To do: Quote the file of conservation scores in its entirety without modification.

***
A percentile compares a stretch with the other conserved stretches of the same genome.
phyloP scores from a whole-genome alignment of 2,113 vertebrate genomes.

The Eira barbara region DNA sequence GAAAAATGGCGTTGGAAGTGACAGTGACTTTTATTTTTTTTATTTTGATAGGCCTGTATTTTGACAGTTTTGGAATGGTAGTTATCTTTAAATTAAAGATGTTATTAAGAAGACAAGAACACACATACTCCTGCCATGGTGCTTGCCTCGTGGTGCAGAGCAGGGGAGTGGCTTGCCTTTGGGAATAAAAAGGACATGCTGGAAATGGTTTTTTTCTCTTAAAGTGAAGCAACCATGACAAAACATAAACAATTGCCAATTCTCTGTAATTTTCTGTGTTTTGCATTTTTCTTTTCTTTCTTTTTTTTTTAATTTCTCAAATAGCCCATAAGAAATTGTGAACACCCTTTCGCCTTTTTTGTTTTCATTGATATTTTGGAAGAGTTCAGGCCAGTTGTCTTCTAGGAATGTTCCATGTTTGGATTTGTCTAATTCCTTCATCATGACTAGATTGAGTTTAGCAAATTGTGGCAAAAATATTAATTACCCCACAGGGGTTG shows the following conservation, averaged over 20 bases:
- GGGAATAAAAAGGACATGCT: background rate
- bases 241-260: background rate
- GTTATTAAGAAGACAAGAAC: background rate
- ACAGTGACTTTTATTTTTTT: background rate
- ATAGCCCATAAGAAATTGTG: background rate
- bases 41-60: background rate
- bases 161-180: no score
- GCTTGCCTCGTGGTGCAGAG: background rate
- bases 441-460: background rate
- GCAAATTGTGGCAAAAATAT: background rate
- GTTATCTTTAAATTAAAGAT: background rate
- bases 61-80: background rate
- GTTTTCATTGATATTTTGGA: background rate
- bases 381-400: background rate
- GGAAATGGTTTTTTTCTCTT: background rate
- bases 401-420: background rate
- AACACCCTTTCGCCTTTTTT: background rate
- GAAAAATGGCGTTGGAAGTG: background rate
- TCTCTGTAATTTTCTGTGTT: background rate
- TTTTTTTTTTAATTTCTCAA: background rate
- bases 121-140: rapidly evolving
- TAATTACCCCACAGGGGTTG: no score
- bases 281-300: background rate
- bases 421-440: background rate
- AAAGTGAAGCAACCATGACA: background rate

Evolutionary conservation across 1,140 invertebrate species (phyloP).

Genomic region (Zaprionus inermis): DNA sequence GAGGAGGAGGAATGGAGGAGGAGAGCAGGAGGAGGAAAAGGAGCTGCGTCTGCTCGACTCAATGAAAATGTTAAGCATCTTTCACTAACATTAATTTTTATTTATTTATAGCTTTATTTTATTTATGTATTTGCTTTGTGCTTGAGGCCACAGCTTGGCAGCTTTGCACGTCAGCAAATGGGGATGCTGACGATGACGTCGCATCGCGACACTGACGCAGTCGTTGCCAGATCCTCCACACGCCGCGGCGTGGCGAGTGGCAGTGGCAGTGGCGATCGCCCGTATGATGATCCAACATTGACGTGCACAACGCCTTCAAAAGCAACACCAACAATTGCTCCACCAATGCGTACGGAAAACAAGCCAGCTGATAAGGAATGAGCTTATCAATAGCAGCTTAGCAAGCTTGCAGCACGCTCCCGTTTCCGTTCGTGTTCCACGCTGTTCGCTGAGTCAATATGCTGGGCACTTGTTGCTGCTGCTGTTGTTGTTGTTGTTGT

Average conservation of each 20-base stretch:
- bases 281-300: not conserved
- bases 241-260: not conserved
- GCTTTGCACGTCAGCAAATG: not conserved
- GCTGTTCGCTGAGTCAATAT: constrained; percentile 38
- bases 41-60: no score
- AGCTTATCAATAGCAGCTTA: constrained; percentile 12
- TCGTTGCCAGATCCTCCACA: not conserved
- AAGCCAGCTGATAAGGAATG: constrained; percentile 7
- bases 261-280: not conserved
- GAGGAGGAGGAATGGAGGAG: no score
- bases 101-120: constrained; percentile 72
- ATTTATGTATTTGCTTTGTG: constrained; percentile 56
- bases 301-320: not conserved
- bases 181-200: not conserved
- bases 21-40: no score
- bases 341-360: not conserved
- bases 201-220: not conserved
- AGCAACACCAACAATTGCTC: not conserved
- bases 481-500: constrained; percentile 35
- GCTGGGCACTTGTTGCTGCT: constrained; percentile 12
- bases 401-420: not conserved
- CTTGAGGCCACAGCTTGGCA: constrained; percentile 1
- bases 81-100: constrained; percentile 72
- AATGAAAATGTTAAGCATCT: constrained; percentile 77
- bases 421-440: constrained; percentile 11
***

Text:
A percentile compares a stretch with the other conserved stretches of the same genome.
phyloP scores from a whole-genome alignment of 2,113 vertebrate genomes.

The Eira barbara region DNA sequence GAAAAATGGCGTTGGAAGTGACAGTGACTTTTATTTTTTTTATTTTGATAGGCCTGTATTTTGACAGTTTTGGAATGGTAGTTATCTTTAAATTAAAGATGTTATTAAGAAGACAAGAACACACATACTCCTGCCATGGTGCTTGCCTCGTGGTGCAGAGCAGGGGAGTGGCTTGCCTTTGGGAATAAAAAGGACATGCTGGAAATGGTTTTTTTCTCTTAAAGTGAAGCAACCATGACAAAACATAAACAATTGCCAATTCTCTGTAATTTTCTGTGTTTTGCATTTTTCTTTTCTTTCTTTTTTTTTTAATTTCTCAAATAGCCCATAAGAAATTGTGAACACCCTTTCGCCTTTTTTGTTTTCATTGATATTTTGGAAGAGTTCAGGCCAGTTGTCTTCTAGGAATGTTCCATGTTTGGATTTGTCTAATTCCTTCATCATGACTAGATTGAGTTTAGCAAATTGTGGCAAAAATATTAATTACCCCACAGGGGTTG shows the following conservation, averaged over 20 bases:
- GGGAATAAAAAGGACATGCT: background rate
- bases 241-260: background rate
- GTTATTAAGAAGACAAGAAC: background rate
- ACAGTGACTTTTATTTTTTT: background rate
- ATAGCCCATAAGAAATTGTG: background rate
- bases 41-60: background rate
- bases 161-180: no score
- GCTTGCCTCGTGGTGCAGAG: background rate
- bases 441-460: background rate
- GCAAATTGTGGCAAAAATAT: background rate
- GTTATCTTTAAATTAAAGAT: background rate
- bases 61-80: background rate
- GTTTTCATTGATATTTTGGA: background rate
- bases 381-400: background rate
- GGAAATGGTTTTTTTCTCTT: background rate
- bases 401-420: background rate
- AACACCCTTTCGCCTTTTTT: background rate
- GAAAAATGGCGTTGGAAGTG: background rate
- TCTCTGTAATTTTCTGTGTT: background rate
- TTTTTTTTTTAATTTCTCAA: background rate
- bases 121-140: rapidly evolving
- TAATTACCCCACAGGGGTTG: no score
- bases 281-300: background rate
- bases 421-440: background rate
- AAAGTGAAGCAACCATGACA: background rate

Evolutionary conservation across 1,140 invertebrate species (phyloP).

Genomic region (Zaprionus inermis): DNA sequence GAGGAGGAGGAATGGAGGAGGAGAGCAGGAGGAGGAAAAGGAGCTGCGTCTGCTCGACTCAATGAAAATGTTAAGCATCTTTCACTAACATTAATTTTTATTTATTTATAGCTTTATTTTATTTATGTATTTGCTTTGTGCTTGAGGCCACAGCTTGGCAGCTTTGCACGTCAGCAAATGGGGATGCTGACGATGACGTCGCATCGCGACACTGACGCAGTCGTTGCCAGATCCTCCACACGCCGCGGCGTGGCGAGTGGCAGTGGCAGTGGCGATCGCCCGTATGATGATCCAACATTGACGTGCACAACGCCTTCAAAAGCAACACCAACAATTGCTCCACCAATGCGTACGGAAAACAAGCCAGCTGATAAGGAATGAGCTTATCAATAGCAGCTTAGCAAGCTTGCAGCACGCTCCCGTTTCCGTTCGTGTTCCACGCTGTTCGCTGAGTCAATATGCTGGGCACTTGTTGCTGCTGCTGTTGTTGTTGTTGTTGT

Average conservation of each 20-base stretch:
- bases 281-300: not conserved
- bases 241-260: not conserved
- GCTTTGCACGTCAGCAAATG: not conserved
- GCTGTTCGCTGAGTCAATAT: constrained; percentile 38
- bases 41-60: no score
- AGCTTATCAATAGCAGCTTA: constrained; percentile 12
- TCGTTGCCAGATCCTCCACA: not conserved
- AAGCCAGCTGATAAGGAATG: constrained; percentile 7
- bases 261-280: not conserved
- GAGGAGGAGGAATGGAGGAG: no score
- bases 101-120: constrained; percentile 72
- ATTTATGTATTTGCTTTGTG: constrained; percentile 56
- bases 301-320: not conserved
- bases 181-200: not conserved
- bases 21-40: no score
- bases 341-360: not conserved
- bases 201-220: not conserved
- AGCAACACCAACAATTGCTC: not conserved
- bases 481-500: constrained; percentile 35
- GCTGGGCACTTGTTGCTGCT: constrained; percentile 12
- bases 401-420: not conserved
- CTTGAGGCCACAGCTTGGCA: constrained; percentile 1
- bases 81-100: constrained; percentile 72
- AATGAAAATGTTAAGCATCT: constrained; percentile 77
- bases 421-440: constrained; percentile 11